£300m business rates relief fund now on hold due to snap election

The implementation of the fund will now be the responsibility of the next government, to be elected on 8 June

The introduction of the new £300m business rates relief fund has been postponed because of the snap general election, according to a government spokesperson.

The £300m relief fund, which was announced by Philip Hammond in the 2017 Spring Budget, was set up to support UK companies expecting a dramatic rise in business rates following the revaluation on 1 April this year.

However, following the shock decision by Theresa May to announce a general election for June 8, the arrival of the fund could face a potential delay of several months.

Although a consultation on the scheme’s implementation has already been held, it will now be under the control of the next government to create a response and put the fund into action.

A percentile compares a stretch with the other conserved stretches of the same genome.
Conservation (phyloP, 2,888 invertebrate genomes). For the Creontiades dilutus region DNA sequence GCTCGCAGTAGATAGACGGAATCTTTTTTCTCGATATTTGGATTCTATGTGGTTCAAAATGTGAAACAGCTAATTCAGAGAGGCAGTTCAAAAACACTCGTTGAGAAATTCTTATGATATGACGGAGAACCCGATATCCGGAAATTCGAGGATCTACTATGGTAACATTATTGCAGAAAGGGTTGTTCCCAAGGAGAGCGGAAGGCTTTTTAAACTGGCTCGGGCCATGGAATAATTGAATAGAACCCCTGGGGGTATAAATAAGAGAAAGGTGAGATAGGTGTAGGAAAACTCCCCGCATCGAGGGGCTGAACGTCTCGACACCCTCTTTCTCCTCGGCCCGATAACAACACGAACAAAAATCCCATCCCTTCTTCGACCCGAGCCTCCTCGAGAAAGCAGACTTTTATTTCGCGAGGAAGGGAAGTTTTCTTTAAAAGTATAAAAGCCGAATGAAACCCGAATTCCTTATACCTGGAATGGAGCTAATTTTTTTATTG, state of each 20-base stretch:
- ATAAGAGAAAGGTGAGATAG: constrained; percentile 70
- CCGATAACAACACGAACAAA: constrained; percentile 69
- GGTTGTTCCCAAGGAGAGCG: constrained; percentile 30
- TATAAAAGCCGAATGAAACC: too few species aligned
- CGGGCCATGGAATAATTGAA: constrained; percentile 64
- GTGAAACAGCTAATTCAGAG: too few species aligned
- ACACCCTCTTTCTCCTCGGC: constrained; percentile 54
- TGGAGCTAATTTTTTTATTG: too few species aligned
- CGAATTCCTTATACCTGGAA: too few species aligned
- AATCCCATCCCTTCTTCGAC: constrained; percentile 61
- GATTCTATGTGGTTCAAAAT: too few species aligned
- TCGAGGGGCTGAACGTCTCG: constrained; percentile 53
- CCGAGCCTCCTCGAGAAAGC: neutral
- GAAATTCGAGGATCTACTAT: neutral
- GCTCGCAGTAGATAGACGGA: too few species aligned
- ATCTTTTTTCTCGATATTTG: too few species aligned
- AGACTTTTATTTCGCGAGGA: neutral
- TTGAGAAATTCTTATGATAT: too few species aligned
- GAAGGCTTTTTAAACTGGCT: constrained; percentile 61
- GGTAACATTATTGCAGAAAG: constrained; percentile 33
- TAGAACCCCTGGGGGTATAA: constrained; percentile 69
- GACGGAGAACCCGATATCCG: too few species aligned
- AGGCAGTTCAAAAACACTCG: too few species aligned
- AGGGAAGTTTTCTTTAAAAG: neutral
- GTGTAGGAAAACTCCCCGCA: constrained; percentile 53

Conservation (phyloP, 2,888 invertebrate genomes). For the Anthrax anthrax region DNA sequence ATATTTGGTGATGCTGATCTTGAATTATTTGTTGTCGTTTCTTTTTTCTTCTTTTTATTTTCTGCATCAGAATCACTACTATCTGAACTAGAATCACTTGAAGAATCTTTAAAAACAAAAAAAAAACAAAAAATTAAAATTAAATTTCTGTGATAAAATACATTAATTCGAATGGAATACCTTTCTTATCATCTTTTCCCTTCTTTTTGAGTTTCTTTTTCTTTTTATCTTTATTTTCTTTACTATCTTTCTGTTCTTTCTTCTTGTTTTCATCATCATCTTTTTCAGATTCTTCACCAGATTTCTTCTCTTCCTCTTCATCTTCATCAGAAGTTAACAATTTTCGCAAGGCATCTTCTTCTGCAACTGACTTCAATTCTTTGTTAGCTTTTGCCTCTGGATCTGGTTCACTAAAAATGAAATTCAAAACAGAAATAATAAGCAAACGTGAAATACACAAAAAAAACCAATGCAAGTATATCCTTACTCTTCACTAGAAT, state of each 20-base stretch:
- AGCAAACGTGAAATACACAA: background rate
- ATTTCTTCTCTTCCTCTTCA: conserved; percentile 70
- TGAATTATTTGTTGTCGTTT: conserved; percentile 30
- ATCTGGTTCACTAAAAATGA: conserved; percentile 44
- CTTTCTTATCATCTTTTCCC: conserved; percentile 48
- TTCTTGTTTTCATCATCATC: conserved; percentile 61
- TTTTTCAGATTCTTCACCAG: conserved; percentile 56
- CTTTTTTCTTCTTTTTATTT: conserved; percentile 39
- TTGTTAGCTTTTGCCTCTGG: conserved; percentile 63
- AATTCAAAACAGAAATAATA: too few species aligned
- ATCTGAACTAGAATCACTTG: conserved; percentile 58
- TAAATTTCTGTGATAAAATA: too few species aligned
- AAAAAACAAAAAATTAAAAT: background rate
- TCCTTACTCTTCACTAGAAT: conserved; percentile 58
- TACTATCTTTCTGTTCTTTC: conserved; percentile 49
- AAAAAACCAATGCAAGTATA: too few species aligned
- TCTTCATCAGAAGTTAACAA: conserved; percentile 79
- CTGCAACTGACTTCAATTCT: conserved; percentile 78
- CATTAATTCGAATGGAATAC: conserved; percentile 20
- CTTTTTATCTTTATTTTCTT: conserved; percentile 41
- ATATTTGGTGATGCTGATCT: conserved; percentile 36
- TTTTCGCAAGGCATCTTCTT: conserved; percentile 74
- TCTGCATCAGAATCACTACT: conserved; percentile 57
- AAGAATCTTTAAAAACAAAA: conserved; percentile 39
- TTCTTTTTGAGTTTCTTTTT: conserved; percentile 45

Originally scheduled to take place in 2015, the revaluation had been postponed due to the general election which took place in that year, leaving it subject to bigger changes in the property market.

As a result, April’s revaluation saw many start-ups and small businesses facing increases of over 100%.

Mark Rigby, chief executive of CVS, said: “The relief fund was negotiated and designed to help those shouldering the biggest increases through the revaluation.

“For the distribution of that relief to now be delayed is an unhappy consequence of the general election and will cause grave concern to small businesses already worried about the burden they are facing.”

Read more: What you need to know about recent changes to business rates

Comments

(will not be published)